Bookshelf | Reports | Community | KDP Select

Home » Amazon KDP Support » Ask the Community » General Questions

Thread: New to this


Reply to this Thread Reply to this Thread Search Forum Search Forum Back to Thread List Back to Thread List

Permlink Replies: 9 - Pages: 1 - Last Post: Sep 13, 2017 4:58 PM Last Post By: resteasy
Earl Robinson

Posts: 2
Registered: 09/01/17
New to this
Posted: Sep 12, 2017 2:23 PM
Click to report abuse...   Click to reply to this thread Reply
Just put up two novelettes in the past two weeks before I put up a full-length novel next month. Should I use KDP select instead of putting the novel with different publishers?
What's the opinion on that now? I heard it used to be better.
My short works are Pathology Report and Kadru- The Imperial Forest.

Thanks. Nice to actually do something with the stuff I've been writing for years.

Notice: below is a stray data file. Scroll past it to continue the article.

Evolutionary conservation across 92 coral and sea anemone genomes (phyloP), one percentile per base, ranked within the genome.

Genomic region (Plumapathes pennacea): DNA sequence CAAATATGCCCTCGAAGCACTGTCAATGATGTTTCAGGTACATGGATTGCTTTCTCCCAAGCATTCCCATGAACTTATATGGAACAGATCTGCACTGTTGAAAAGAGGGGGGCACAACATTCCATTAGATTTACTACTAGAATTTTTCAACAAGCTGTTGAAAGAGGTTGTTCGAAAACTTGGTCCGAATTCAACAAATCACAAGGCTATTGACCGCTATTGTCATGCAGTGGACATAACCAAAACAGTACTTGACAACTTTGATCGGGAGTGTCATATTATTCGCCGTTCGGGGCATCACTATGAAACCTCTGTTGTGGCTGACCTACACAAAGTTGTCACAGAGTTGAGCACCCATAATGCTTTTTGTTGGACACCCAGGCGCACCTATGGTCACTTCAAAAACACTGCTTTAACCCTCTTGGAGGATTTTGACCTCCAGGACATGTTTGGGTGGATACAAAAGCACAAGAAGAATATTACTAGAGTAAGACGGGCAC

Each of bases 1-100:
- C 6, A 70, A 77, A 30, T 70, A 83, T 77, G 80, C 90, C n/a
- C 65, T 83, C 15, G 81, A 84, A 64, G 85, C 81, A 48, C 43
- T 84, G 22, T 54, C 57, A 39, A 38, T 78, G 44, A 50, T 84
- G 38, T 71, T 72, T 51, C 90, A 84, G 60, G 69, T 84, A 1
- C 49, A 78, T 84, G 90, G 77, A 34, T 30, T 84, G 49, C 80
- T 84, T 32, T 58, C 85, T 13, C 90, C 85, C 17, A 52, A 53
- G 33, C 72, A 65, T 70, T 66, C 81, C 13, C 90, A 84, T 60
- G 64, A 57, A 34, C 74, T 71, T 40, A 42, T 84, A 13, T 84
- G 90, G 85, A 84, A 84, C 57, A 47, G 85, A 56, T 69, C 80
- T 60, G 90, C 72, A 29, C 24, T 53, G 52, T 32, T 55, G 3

cdalebrittain

Posts: 10,849
Registered: 03/05/11
Re: New to this
Posted: Sep 12, 2017 2:52 PM   in response to: Earl Robinson in response to: Earl Robinson
Click to report abuse...   Click to reply to this thread Reply
Welcome to KDP! There's no single best answer as to whether or not to enroll in Select. A lot depends on the genre. Romance writers tend to do well in Select, others not so well, though (as I said) it depends.

It's just a 90-enrollment period. Go ahead and start in Select. If you're getting lots of borrows, stay in Select. If not, as you get close to the end of the 90-day period, uncheck the "auto renew" box and start figuring out what platforms to put the book on. The advantage of doing it this way is that if you suddenly decide after a month that you want to rework Chapter 2, you only have to upload the new version on 1 platform, not multiple ones. Good luck!